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Rabbits: Habits, Diet & Other Facts

Rabbits are small mammals with fluffy, short tails, whiskers and distinctive long ears. There are about 30 species of rabbits around the world, and while they live in many different environments, they have many things in common.

Size

While many people think rabbits are about the size of a cat, some rabbit species, such as the jackrabbit, can grow to be as big as a small child. Small rabbit species can be as little as 8 inches(20 centimeters) in length and weigh less than a pound. Larger rabbits grow to 20 inches (50 cm) and more than 4 pounds(1.8 kilograms). 

The world's largest rabbit clocked in at 4 feet 3 inches (129.54 cm) and 49 pounds (22 kg). The largest rabbit breeds are checkered giant, Flemish giant, French lop and giant chinchilla. 

Eastern Cottontail Rabbit
Credit: Tom Reichner | Shutterstock

Offspring

These mammals are known for their insatiable reproductive habits for good reason. They breed three to four times each year. This is because only 15 percent of baby rabbits make it to their first birthday. So, to ensure that the population grows, rabbits have more babies. 

Each pregnancy produces three to eight babies, called kittens or kits. ("Bunny" is just an affectionate name for a rabbit, young or adult, according to Small Pet Select.) After four to five weeks, a kit can care for itself. In two or three months it is ready to start a family of its own. If there is a lack of natural predators, an area can quickly become overrun with rabbits.

Diet

Rabbits are omnivores. This means that they have a plant-based diet and do not eat meat. During warm months, rabbits will nibble on herbs, peas, grasses, clover, lettuce and greens. In the winter months they eat twigs, bark and buds.

Habitat

While originally from Europe and Africa, rabbits now call many places home. Domestic rabbits need a regulated environment to protect against heat exhaustion or hypothermia. Wild rabbits don't have this problem and make their homes in various temperature extremes. Wild rabbits can be found in woods, forests, meadows, grasslands, deserts, tundra and wetlands. 

Wild rabbits create their own homes by tunneling into the ground. These tunnel systems are called warrens and include rooms for nesting and sleeping. They also have multiple entrances for quick escape. Warrens can be as deep as 9.84 feet (3 meters) underground, according to the Young People's Trust for the Environment.

Domestic rabbits often live in cages, though many rabbit owners let their pets run freely throughout their home for exercise and only place the rabbit in a cage for sleeping. 

Habits 

Rabbits are very social creatures and live in large groups called colonies. The busiest time of day for rabbits is at dusk and dawn. This is when they venture out to find food. The low light allows them to hide from predators. 

Classification/taxonomy

  • Kingdom: Animalia
  • Phylum: Chordata
  • Subphylum: Vertebrata
  • Class: Mammalia
  • Order: Lagomorpha
  • Family: Leporidae
  • Genera: Brachylagus, Pentalagus, Bunolagus, Nesolagus, Romerolagus, Oryctolagus, Sylvilagus, Poelagus
  • Species: There are more than 50 species of rabbits. The domestic rabbit is Oryctolagus cuniculus.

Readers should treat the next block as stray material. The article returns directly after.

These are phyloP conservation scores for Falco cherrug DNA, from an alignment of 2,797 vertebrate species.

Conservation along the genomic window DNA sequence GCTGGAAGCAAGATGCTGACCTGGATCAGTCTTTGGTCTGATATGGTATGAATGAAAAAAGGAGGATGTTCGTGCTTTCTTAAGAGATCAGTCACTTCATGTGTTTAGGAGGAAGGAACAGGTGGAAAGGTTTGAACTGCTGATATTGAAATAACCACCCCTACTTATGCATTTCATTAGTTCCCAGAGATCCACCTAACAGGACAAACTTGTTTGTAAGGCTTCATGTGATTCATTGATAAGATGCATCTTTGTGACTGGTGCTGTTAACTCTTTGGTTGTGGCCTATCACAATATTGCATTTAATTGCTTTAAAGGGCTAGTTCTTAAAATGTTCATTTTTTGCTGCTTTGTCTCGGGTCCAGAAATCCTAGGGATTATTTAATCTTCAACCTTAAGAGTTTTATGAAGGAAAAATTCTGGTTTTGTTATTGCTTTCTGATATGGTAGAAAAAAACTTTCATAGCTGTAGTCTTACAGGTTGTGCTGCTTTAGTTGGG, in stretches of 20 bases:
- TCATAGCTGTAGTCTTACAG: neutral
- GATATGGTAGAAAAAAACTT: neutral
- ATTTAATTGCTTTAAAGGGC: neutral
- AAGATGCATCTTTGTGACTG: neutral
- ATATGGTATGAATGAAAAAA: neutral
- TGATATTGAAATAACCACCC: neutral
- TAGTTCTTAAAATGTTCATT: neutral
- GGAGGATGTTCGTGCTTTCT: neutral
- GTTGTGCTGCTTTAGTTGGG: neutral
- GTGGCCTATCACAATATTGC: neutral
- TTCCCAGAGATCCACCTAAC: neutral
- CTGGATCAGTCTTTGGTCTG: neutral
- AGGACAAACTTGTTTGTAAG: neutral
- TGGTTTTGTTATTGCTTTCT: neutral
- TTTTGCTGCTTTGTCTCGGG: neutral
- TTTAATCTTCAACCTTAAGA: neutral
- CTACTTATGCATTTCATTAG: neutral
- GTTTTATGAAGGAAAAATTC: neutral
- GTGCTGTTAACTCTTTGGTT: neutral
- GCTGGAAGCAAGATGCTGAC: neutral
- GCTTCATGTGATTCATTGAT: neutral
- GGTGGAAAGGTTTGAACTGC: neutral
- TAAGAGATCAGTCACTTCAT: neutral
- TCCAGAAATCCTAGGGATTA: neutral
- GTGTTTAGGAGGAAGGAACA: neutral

Conservation status

hugh heffner, lower marsh keys rabit, hugh's rabbit,
Lower marsh key rabbit, named Sylvilagus palustris hefneri after Hugh Heffner.
Credit: Wikimedia commons user Tomfriedel

While many rabbit species are over populated, the Oryctolagus cuniculus or European rabbit is considered within near threatened range by the IUCN. The population is currently dropping, and in areas such as the Iberian Peninsula, the European rabbit populations have declined to as little as 5 percent of its 1950 numbers.The white-tailed jack rabbits in Yellowstone are also becoming extinct.

 

Other facts

Rabbits can be very crafty and quick. To get away from a predator, a cottontail rabbit will run in a zigzag pattern and reach speeds of up to 18 miles an hour, according to National Geographic

Their ears can grow to 4 inches (10 cm). This stretched out length allows them to better hear predators that may be approaching. It also allows them to stay cool in hot climates. Extra body heat is released through blood vessels in the ear.

Their eyes are made for safety, too, since each eye can rotate 360 degrees. This allows them to look behind them without turning their heads.

Rabbits don't get a lot of nourishment from their diet. They often eat their own excrement to access any remaining nourishment that their digestive system may have missed the first time.

rabbit-fever-tularemia
Tularemia, or rabbit fever, can be spread from rabbits, raccoons, skunks or other small mammals.
Credit: Stock.xchng.

 

Rabbits and hares are two different species. The biggest difference between the two is what their babies look like at birth. Newborn hares are born with fur and are able to move as well as see shortly after birth.

Rabbits have a near 360-degree vision and can even see behind them. They have just one blind spot right in front of their nose.

Rabbits are popular in mythology and culture. Many people believe carrying a rabbit’s foot will bring good luck.

Nina Sen contributed to this article.

Other resources:

Rabbit Breeds by Size

Humane Society of the United States - Rabbit

IUCN Red List - Oryctolagus cuniculus

National Geographic - Cottontail Rabbit

BBC Nature - Rabbit

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